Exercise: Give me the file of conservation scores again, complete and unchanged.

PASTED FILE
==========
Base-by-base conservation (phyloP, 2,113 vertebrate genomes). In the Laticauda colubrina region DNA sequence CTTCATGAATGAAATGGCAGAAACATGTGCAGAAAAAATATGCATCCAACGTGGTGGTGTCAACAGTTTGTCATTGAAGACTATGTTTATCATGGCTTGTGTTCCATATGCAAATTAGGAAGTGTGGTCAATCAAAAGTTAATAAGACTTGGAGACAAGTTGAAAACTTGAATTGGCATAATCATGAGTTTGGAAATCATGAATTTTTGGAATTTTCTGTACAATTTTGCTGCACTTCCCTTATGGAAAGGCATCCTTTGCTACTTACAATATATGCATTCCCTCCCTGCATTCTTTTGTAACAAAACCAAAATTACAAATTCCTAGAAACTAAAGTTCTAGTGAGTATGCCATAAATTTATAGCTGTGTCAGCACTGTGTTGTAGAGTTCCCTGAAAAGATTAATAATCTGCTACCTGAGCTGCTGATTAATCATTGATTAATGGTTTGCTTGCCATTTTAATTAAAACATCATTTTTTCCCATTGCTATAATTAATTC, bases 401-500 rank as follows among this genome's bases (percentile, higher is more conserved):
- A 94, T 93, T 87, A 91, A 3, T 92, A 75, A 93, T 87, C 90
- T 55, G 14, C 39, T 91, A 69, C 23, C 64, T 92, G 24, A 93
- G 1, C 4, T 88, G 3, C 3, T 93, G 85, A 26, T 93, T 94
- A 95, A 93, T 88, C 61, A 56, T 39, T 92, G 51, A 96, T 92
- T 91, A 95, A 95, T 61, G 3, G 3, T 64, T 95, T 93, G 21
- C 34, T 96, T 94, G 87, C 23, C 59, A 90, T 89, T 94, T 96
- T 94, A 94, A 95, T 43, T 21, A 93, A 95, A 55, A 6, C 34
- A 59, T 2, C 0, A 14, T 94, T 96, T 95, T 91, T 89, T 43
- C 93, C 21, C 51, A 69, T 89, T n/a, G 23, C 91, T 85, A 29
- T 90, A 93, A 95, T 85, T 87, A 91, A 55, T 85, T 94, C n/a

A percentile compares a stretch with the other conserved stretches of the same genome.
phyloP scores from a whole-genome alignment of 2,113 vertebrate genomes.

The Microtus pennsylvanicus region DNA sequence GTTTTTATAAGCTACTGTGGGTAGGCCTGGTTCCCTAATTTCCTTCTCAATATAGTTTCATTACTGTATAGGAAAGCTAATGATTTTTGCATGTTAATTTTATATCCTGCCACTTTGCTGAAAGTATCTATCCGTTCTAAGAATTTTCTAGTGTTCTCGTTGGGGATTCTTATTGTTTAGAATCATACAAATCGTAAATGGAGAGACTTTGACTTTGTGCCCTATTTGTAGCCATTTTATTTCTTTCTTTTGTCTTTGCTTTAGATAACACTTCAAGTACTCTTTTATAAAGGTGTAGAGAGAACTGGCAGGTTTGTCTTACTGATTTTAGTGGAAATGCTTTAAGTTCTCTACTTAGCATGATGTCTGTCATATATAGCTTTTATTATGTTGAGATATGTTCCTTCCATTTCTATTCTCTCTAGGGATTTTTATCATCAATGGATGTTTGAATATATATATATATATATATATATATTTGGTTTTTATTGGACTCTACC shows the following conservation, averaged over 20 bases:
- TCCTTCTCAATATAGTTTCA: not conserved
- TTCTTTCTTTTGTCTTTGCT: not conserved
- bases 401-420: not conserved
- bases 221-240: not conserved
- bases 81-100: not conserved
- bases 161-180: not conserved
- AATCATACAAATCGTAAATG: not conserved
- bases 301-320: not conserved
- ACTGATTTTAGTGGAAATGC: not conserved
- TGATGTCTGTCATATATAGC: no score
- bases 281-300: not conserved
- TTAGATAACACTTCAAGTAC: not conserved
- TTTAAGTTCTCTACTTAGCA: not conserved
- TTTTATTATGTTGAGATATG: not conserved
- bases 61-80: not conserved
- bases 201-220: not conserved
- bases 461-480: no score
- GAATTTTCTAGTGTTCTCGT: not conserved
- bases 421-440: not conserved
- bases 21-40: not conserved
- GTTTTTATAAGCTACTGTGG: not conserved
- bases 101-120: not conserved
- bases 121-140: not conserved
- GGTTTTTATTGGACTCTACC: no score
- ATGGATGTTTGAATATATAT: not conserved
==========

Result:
Base-by-base conservation (phyloP, 2,113 vertebrate genomes). In the Laticauda colubrina region DNA sequence CTTCATGAATGAAATGGCAGAAACATGTGCAGAAAAAATATGCATCCAACGTGGTGGTGTCAACAGTTTGTCATTGAAGACTATGTTTATCATGGCTTGTGTTCCATATGCAAATTAGGAAGTGTGGTCAATCAAAAGTTAATAAGACTTGGAGACAAGTTGAAAACTTGAATTGGCATAATCATGAGTTTGGAAATCATGAATTTTTGGAATTTTCTGTACAATTTTGCTGCACTTCCCTTATGGAAAGGCATCCTTTGCTACTTACAATATATGCATTCCCTCCCTGCATTCTTTTGTAACAAAACCAAAATTACAAATTCCTAGAAACTAAAGTTCTAGTGAGTATGCCATAAATTTATAGCTGTGTCAGCACTGTGTTGTAGAGTTCCCTGAAAAGATTAATAATCTGCTACCTGAGCTGCTGATTAATCATTGATTAATGGTTTGCTTGCCATTTTAATTAAAACATCATTTTTTCCCATTGCTATAATTAATTC, bases 401-500 rank as follows among this genome's bases (percentile, higher is more conserved):
- A 94, T 93, T 87, A 91, A 3, T 92, A 75, A 93, T 87, C 90
- T 55, G 14, C 39, T 91, A 69, C 23, C 64, T 92, G 24, A 93
- G 1, C 4, T 88, G 3, C 3, T 93, G 85, A 26, T 93, T 94
- A 95, A 93, T 88, C 61, A 56, T 39, T 92, G 51, A 96, T 92
- T 91, A 95, A 95, T 61, G 3, G 3, T 64, T 95, T 93, G 21
- C 34, T 96, T 94, G 87, C 23, C 59, A 90, T 89, T 94, T 96
- T 94, A 94, A 95, T 43, T 21, A 93, A 95, A 55, A 6, C 34
- A 59, T 2, C 0, A 14, T 94, T 96, T 95, T 91, T 89, T 43
- C 93, C 21, C 51, A 69, T 89, T n/a, G 23, C 91, T 85, A 29
- T 90, A 93, A 95, T 85, T 87, A 91, A 55, T 85, T 94, C n/a

A percentile compares a stretch with the other conserved stretches of the same genome.
phyloP scores from a whole-genome alignment of 2,113 vertebrate genomes.

The Microtus pennsylvanicus region DNA sequence GTTTTTATAAGCTACTGTGGGTAGGCCTGGTTCCCTAATTTCCTTCTCAATATAGTTTCATTACTGTATAGGAAAGCTAATGATTTTTGCATGTTAATTTTATATCCTGCCACTTTGCTGAAAGTATCTATCCGTTCTAAGAATTTTCTAGTGTTCTCGTTGGGGATTCTTATTGTTTAGAATCATACAAATCGTAAATGGAGAGACTTTGACTTTGTGCCCTATTTGTAGCCATTTTATTTCTTTCTTTTGTCTTTGCTTTAGATAACACTTCAAGTACTCTTTTATAAAGGTGTAGAGAGAACTGGCAGGTTTGTCTTACTGATTTTAGTGGAAATGCTTTAAGTTCTCTACTTAGCATGATGTCTGTCATATATAGCTTTTATTATGTTGAGATATGTTCCTTCCATTTCTATTCTCTCTAGGGATTTTTATCATCAATGGATGTTTGAATATATATATATATATATATATATATTTGGTTTTTATTGGACTCTACC shows the following conservation, averaged over 20 bases:
- TCCTTCTCAATATAGTTTCA: not conserved
- TTCTTTCTTTTGTCTTTGCT: not conserved
- bases 401-420: not conserved
- bases 221-240: not conserved
- bases 81-100: not conserved
- bases 161-180: not conserved
- AATCATACAAATCGTAAATG: not conserved
- bases 301-320: not conserved
- ACTGATTTTAGTGGAAATGC: not conserved
- TGATGTCTGTCATATATAGC: no score
- bases 281-300: not conserved
- TTAGATAACACTTCAAGTAC: not conserved
- TTTAAGTTCTCTACTTAGCA: not conserved
- TTTTATTATGTTGAGATATG: not conserved
- bases 61-80: not conserved
- bases 201-220: not conserved
- bases 461-480: no score
- GAATTTTCTAGTGTTCTCGT: not conserved
- bases 421-440: not conserved
- bases 21-40: not conserved
- GTTTTTATAAGCTACTGTGG: not conserved
- bases 101-120: not conserved
- bases 121-140: not conserved
- GGTTTTTATTGGACTCTACC: no score
- ATGGATGTTTGAATATATAT: not conserved